Danielle Soranno, MD, a pediatric nephrologist at Riley Children’s Health, is leading research to help provide life-saving peritoneal dialysis for neonates with acute kidney injury (AKI) in low- and middle-income countries.
The research team’s goal is to design and prototype a reliable, safe neonatal peritoneal dialysis catheter that can be placed by physicians at the bedside in countries across the globe where therapies such as neonatal hemodialysis are not available.
With AKI occurring in approximately 40% of critically ill neonates, the need is great, and the research is timely. Due to regulatory changes two years ago, there currently isn’t a peritoneal dialysis catheter approved for bedside placement in neonates. As a result, clinicians in lower-resourced countries are forced to improvise with various catheters that are not designed for peritoneal dialysis and not sized for pediatric use. These off-label devices are prone to leaking and occlusion, and they are often too costly for families in low-income countries to afford.
"Despite the best efforts and expertise of local clinicians, babies whose kidneys would likely recover with just five to seven days of peritoneal dialysis are dying due to the lack of a safe and affordable peritoneal dialysis catheter,” said Dr. Soranno. “We want to fill this unmet need with an effective, high-functioning catheter that’s approved for this use, affordable for families and meets regulatory requirements in the U.S. and Europe."
With a degree in biomedical engineering and expertise in polymer biomaterials, Dr. Soranno is a key member of the research team, which includes catheter design expert Hyowon Lee, PhD, a biomedical engineering professor at Purdue University, and Aaron Lottes, PhD, professor of engineering practice at Purdue, who has experience in regulatory science for medical products. The collaborators received funding from the Engineering in Medicine pilot program for the first year of their research. Currently, the team is using computational fluid dynamic modeling to better understand the impact of pore geometry and numbers. Prototypes with optimized features will then be fabricated, followed by benchtop flow evaluation to demonstrate that the device meets flow requirements.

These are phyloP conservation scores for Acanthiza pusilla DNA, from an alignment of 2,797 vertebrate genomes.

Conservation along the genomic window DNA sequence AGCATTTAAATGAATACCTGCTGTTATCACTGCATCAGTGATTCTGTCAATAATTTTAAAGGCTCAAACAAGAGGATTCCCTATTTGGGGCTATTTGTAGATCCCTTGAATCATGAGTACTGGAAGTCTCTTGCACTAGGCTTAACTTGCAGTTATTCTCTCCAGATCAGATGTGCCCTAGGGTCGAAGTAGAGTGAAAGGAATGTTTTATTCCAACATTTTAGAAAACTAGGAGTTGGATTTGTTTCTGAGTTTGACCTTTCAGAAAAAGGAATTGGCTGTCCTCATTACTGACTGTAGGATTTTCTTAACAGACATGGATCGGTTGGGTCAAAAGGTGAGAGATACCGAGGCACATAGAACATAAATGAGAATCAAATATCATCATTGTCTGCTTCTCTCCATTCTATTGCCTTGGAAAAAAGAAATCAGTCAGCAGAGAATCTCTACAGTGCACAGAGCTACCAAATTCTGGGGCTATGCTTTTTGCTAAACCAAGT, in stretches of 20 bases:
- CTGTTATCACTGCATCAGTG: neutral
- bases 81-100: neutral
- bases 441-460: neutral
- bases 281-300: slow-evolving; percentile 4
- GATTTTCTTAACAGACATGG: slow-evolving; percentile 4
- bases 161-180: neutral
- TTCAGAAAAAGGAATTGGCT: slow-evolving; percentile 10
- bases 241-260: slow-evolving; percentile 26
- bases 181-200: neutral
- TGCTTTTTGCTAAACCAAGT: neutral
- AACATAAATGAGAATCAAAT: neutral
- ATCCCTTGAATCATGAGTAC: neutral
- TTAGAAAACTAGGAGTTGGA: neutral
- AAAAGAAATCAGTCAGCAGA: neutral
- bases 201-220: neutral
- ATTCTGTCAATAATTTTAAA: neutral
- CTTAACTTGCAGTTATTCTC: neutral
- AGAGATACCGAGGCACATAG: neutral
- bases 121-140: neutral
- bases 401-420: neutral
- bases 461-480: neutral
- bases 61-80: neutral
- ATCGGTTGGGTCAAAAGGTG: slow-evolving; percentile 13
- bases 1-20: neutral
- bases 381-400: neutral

The research is being conducted in collaboration with Professor Mignon McCulloch, pediatric nephrology chief at the Red Cross War Memorial Children’s Hospital in Cape Town, South Africa. Professor McCulloch has spent the past 25 years expanding pediatric dialysis globally. She trains clinicians around the world on how to perform peritoneal dialysis in children.
“As this work is my passion, I am thrilled to see the current momentum and progress toward realizing a new device that will meet the needs of our underserved pediatric patients,” said Professor McCulloch.
In year two, the team will conduct clinical feasibility testing of a prototype catheter and devise regulatory approval. Overall, the goal is to produce a catheter that’s ready for industry partners to move forward with final testing and regulatory submissions so the device can be brought to market to improve patient care.
“The catheter we’re working on will improve on prior designs to meet the needs of critically ill infants with AKI in these countries,” Dr. Soranno said. “Beyond this, an approved peritoneal dialysis catheter will also benefit babies worldwide in increasing the scope of acute dialysis options for kidney replacement therapy.”
Related Programs & Departments
Pediatric nephrologists at Riley Children’s are leaders in using novel technologies and research breakthroughs to launch new clinical programs that lead to better treatments for children impacted by kidney disease. With the only pediatric dialysis unit serving children in Indiana, Riley Children’s provides inpatient and acute hemodialysis and peritoneal dialysis services.